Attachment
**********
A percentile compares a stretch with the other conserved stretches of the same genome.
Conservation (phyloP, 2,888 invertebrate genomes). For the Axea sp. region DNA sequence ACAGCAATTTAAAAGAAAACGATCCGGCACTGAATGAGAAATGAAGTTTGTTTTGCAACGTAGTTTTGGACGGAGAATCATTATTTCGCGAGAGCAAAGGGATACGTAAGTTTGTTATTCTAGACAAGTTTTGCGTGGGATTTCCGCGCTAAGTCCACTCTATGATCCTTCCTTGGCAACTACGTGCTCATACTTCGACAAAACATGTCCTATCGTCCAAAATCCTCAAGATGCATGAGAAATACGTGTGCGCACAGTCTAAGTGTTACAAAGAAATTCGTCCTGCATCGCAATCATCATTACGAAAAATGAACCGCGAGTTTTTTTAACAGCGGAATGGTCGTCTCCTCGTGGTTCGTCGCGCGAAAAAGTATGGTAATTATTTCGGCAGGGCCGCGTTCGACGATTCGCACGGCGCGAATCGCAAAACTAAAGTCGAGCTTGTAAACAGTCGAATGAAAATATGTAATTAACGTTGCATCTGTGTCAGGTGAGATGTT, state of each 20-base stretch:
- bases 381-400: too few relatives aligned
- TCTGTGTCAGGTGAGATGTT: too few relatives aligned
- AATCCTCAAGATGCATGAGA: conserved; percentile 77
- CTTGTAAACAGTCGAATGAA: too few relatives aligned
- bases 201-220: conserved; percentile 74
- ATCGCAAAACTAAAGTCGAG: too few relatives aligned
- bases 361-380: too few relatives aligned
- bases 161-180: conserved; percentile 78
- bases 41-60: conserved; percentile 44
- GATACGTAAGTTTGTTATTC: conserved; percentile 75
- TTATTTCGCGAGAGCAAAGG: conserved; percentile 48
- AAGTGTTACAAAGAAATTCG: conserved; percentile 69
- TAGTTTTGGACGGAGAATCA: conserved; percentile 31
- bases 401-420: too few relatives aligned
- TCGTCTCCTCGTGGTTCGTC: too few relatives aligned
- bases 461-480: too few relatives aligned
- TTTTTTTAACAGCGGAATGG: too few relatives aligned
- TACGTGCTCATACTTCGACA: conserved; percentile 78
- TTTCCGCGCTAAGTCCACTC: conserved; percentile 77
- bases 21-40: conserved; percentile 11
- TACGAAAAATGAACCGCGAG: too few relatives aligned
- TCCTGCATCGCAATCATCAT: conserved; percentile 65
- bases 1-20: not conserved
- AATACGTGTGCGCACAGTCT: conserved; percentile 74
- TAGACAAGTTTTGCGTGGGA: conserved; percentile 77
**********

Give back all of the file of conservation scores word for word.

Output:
A percentile compares a stretch with the other conserved stretches of the same genome.
Conservation (phyloP, 2,888 invertebrate genomes). For the Axea sp. region DNA sequence ACAGCAATTTAAAAGAAAACGATCCGGCACTGAATGAGAAATGAAGTTTGTTTTGCAACGTAGTTTTGGACGGAGAATCATTATTTCGCGAGAGCAAAGGGATACGTAAGTTTGTTATTCTAGACAAGTTTTGCGTGGGATTTCCGCGCTAAGTCCACTCTATGATCCTTCCTTGGCAACTACGTGCTCATACTTCGACAAAACATGTCCTATCGTCCAAAATCCTCAAGATGCATGAGAAATACGTGTGCGCACAGTCTAAGTGTTACAAAGAAATTCGTCCTGCATCGCAATCATCATTACGAAAAATGAACCGCGAGTTTTTTTAACAGCGGAATGGTCGTCTCCTCGTGGTTCGTCGCGCGAAAAAGTATGGTAATTATTTCGGCAGGGCCGCGTTCGACGATTCGCACGGCGCGAATCGCAAAACTAAAGTCGAGCTTGTAAACAGTCGAATGAAAATATGTAATTAACGTTGCATCTGTGTCAGGTGAGATGTT, state of each 20-base stretch:
- bases 381-400: too few relatives aligned
- TCTGTGTCAGGTGAGATGTT: too few relatives aligned
- AATCCTCAAGATGCATGAGA: conserved; percentile 77
- CTTGTAAACAGTCGAATGAA: too few relatives aligned
- bases 201-220: conserved; percentile 74
- ATCGCAAAACTAAAGTCGAG: too few relatives aligned
- bases 361-380: too few relatives aligned
- bases 161-180: conserved; percentile 78
- bases 41-60: conserved; percentile 44
- GATACGTAAGTTTGTTATTC: conserved; percentile 75
- TTATTTCGCGAGAGCAAAGG: conserved; percentile 48
- AAGTGTTACAAAGAAATTCG: conserved; percentile 69
- TAGTTTTGGACGGAGAATCA: conserved; percentile 31
- bases 401-420: too few relatives aligned
- TCGTCTCCTCGTGGTTCGTC: too few relatives aligned
- bases 461-480: too few relatives aligned
- TTTTTTTAACAGCGGAATGG: too few relatives aligned
- TACGTGCTCATACTTCGACA: conserved; percentile 78
- TTTCCGCGCTAAGTCCACTC: conserved; percentile 77
- bases 21-40: conserved; percentile 11
- TACGAAAAATGAACCGCGAG: too few relatives aligned
- TCCTGCATCGCAATCATCAT: conserved; percentile 65
- bases 1-20: not conserved
- AATACGTGTGCGCACAGTCT: conserved; percentile 74
- TAGACAAGTTTTGCGTGGGA: conserved; percentile 77